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PMCID: PMC5714513 DOI: 10.1038/pr.2016.260


BACKGROUND: The genetic basis of dysfunctional immune responses in necrotizing enterocolitis (NEC) remains unknown. We hypothesized that variants in nucleotide binding and oligomerization domain (NOD)-like receptors (NLRs) and autophagy (ATG) genes modulate vulnerability to NEC.

METHODS: We genotyped a multi-center cohort of premature infants with and without NEC for NOD1, NOD2, ATG16L1, CARD8, and NLRP3 variants. Chi-square tests and logistic regression were used for statistical analysis.

RESULTS: In our primary cohort (n = 1,015), 86 (8.5%) infants developed NEC. The A allele of the ATG16L1 (Thr300Ala) variant was associated with increased NEC (AA vs. AG vs. GG; 11.3 vs. 8.4 vs. 4.8%, P = 0.009). In regression models for NEC that adjusted for epidemiological confounders, GA (P = 0.033) and the AA genotype (P = 0.038) of ATG16L1 variant were associated with NEC. The association between the A allele of the ATG16L1 variant and NEC remained significant among Caucasian infants (P = 0.02). In a replication cohort (n = 259), NEC rates were highest among infants with the AA genotype but did not reach statistical significance.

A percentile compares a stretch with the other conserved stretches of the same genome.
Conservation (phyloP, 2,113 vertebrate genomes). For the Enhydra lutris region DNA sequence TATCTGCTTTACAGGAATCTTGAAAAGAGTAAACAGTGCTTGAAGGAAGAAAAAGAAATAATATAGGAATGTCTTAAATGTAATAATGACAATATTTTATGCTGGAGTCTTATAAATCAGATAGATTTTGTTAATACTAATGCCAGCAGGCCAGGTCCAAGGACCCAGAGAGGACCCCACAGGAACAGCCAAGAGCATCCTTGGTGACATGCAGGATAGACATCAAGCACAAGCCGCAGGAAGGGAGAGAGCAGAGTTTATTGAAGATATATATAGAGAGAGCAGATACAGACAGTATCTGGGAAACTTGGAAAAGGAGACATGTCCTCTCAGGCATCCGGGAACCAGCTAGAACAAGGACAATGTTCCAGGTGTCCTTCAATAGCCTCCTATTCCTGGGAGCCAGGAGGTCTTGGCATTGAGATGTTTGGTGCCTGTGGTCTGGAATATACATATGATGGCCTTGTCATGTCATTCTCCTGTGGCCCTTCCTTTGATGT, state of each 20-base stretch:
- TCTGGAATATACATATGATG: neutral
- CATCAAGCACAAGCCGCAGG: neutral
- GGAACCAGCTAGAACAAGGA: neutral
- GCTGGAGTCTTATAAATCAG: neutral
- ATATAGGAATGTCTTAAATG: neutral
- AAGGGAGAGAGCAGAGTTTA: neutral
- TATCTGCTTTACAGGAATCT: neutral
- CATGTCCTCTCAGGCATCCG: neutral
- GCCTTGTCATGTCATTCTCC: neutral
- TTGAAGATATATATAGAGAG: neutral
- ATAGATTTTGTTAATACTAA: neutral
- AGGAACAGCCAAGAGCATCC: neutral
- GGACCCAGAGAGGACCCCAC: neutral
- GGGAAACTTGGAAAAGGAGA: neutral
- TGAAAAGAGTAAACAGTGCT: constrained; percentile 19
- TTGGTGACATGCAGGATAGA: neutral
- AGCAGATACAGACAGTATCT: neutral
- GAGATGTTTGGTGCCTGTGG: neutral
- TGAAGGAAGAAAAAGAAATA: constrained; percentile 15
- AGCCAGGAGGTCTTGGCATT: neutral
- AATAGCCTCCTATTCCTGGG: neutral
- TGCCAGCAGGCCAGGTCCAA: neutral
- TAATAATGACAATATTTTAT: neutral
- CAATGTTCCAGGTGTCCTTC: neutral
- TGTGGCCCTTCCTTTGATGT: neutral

CONCLUSION: We report a novel association between a hypomorphic variant in an autophagy gene (ATG16L1) and NEC in premature infants. Our data suggest that decreased autophagy arising from genetic variants may confer protection against NEC.

Journal Title

Pediatric research





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MeSH Keywords

Alleles; Autophagy; Autophagy-Related Proteins; Carrier Proteins; Cohort Studies; Enterocolitis, Necrotizing; European Continental Ancestry Group; Female; Genetic Predisposition to Disease; Genetic Variation; Genotype; Humans; Infant, Newborn; Infant, Premature; Polymorphism, Single Nucleotide


necrotizing enterocolitis; NEC; Preemies